Products from established manufacturers are increasingly being replaced by novel offerings from new participants, driving competition and volume sales, according to Frost & Sullivan.
The research firm said the European mechanical testing and material handling equipment market earned revenues of 566.8 million euros in 2005 and estimates this will reach 725.73 million in 2012.
"As customers attempt to constantly update and equip themselves with the latest technologies, they are no longer willing to limit themselves to traditional manufacturers," said F&S senior research analyst Benny Daniel. "End consumers are signing contracts with manufacturers with these competencies, generating fresh demand for garage equipment as a result."
To keep pace with the latest developments in vehicle technology, garage equipment manufacturers are building close ties with vehicle manufacturers.
This strategy is assisting their R&D efforts to provide repair centres and end users with sophisticated and technologically competent equipment.
"Most automobile manufacturers and test equipment OEMs maintain training centres to instruct repair staff on the use of equipment and diagnostics," said Daniel. "Companies can take advantage of these facilities to promote their technologies, as end users would be more accustomed to the type of equipment being offered."
Due to superior technology, however, the interval recommended by vehicle manufacturers for inspections is increasing. As vehicles become more reliable and parts/components benefit from an extended warranty period, the need for inspection or repair assistance, and consequently, visits to garages and workshops, has reduced.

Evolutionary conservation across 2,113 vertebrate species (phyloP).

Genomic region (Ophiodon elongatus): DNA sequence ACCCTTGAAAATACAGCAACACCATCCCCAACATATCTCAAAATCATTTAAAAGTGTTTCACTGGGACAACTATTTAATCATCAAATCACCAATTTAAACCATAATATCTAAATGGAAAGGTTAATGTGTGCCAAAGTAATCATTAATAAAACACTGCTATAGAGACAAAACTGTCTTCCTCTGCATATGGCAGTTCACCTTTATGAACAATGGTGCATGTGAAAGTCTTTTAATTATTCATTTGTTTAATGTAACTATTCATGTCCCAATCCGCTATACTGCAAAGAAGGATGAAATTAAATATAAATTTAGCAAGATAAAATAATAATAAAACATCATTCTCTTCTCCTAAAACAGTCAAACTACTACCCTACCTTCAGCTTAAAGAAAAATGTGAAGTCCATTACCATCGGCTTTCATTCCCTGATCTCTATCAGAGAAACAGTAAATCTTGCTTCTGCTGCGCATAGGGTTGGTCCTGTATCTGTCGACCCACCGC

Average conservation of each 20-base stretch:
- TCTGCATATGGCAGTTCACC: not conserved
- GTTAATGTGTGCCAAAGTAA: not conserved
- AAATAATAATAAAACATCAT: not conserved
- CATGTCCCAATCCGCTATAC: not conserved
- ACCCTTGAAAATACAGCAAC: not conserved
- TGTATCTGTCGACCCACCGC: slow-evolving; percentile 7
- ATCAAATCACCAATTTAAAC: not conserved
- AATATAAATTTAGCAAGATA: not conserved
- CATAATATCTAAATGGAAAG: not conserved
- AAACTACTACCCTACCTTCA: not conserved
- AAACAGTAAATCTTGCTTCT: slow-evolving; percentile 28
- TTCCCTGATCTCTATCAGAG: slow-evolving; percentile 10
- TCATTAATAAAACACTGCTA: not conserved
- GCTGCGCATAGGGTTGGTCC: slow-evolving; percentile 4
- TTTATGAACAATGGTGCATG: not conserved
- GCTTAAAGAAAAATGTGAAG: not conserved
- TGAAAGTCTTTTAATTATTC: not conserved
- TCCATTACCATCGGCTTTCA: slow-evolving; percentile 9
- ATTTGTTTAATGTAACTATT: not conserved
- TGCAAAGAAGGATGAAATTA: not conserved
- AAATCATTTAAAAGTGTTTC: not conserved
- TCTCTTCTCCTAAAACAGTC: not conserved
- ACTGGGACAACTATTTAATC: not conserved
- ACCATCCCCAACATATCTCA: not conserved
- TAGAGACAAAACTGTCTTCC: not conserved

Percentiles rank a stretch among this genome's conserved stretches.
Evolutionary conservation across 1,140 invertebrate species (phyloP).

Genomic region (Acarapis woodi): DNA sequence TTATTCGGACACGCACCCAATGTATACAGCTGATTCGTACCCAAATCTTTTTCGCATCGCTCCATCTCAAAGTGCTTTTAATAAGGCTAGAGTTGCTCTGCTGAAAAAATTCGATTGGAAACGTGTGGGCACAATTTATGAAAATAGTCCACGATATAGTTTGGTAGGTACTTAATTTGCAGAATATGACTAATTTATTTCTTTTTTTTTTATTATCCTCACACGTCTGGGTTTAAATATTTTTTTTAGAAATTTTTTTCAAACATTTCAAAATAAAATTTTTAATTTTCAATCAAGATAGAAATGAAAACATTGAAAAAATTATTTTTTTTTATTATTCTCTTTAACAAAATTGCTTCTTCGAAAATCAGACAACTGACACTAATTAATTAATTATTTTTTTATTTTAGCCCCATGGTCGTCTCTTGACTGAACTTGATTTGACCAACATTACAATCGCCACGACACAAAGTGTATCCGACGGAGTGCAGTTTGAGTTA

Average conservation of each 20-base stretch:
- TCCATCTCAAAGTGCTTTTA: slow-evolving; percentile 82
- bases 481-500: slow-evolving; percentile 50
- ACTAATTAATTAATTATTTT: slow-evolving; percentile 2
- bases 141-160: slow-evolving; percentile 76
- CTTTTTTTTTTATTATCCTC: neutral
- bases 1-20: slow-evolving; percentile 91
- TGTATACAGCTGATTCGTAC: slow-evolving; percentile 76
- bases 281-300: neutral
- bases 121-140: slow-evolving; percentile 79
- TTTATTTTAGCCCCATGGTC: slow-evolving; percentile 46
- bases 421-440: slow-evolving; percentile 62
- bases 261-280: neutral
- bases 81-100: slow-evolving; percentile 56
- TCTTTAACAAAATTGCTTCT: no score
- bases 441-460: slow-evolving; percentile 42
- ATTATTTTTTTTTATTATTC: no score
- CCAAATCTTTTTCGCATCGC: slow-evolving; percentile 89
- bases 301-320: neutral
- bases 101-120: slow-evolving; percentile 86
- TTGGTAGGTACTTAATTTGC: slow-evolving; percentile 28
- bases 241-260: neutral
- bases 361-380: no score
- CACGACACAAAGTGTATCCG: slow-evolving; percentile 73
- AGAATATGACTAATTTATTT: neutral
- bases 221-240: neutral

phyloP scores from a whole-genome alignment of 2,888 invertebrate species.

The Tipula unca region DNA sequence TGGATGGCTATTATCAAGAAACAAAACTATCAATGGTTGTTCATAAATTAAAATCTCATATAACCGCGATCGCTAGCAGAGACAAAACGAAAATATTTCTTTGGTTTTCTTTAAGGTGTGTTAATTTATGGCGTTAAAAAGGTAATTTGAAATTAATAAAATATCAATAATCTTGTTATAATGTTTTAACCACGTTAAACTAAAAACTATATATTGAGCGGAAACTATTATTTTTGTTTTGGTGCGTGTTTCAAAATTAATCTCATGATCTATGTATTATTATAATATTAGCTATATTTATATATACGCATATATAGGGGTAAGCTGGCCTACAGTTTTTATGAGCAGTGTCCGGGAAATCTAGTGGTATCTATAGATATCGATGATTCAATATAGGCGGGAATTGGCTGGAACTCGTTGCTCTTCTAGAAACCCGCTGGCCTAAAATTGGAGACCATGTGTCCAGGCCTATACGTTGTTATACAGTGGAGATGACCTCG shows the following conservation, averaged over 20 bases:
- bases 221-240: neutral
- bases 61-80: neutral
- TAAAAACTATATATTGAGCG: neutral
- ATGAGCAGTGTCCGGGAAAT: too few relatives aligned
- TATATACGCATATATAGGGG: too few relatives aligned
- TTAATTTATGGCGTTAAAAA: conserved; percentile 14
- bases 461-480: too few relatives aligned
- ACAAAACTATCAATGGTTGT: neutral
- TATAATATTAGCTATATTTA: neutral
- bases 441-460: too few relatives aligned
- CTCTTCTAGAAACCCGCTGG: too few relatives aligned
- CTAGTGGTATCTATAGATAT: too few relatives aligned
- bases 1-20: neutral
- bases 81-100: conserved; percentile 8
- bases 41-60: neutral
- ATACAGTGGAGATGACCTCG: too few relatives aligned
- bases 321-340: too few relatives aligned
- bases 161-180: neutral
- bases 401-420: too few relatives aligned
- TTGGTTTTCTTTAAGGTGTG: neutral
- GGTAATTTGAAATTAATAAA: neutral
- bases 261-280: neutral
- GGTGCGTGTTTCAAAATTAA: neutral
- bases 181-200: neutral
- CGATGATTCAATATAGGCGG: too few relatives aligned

Other challenges include the possible slackening of future investment in garage equipment in the short term, as well as high levels of competition, which have driven several companies to seek growth opportunities through acquisition.
"Innovation and new product introduction capability are now enabling niche manufacturers to cater to the top-end market, where the return on investments (ROI) is very high, with equally high risk of involvement," added Daniel. "This is an alternative to the conventional trend of mergers and acquisitions commonly witnessed across the market."
At present, manufacturers capable of integrating wireless and other technological developments into workshops are vertically integrating vehicle diagnosis capabilities with standard garage equipment functionalities. Such companies are leading the emergence of new entrants, providing the complete garage solutions demanded by consumers. Existing participants need to make use of this untapped market and follow suit.
"Most manufacturers adopt a pricing strategy failing to realise that quality, robustness, and reliability are long-term factors, which sustain products, manufacturer identity and brand image," said F&S automotive & transportation programme manager, Anil Valsan. "Equipment manufacturers need to establish close relations with automobile manufacturers, as they lead in providing service stations with certain equipment and brands."
Also, mechanical testing and handling equipment manufacturers need to emphasise modular design and concepts, enabling customers to buy equipment which suits varied budgets.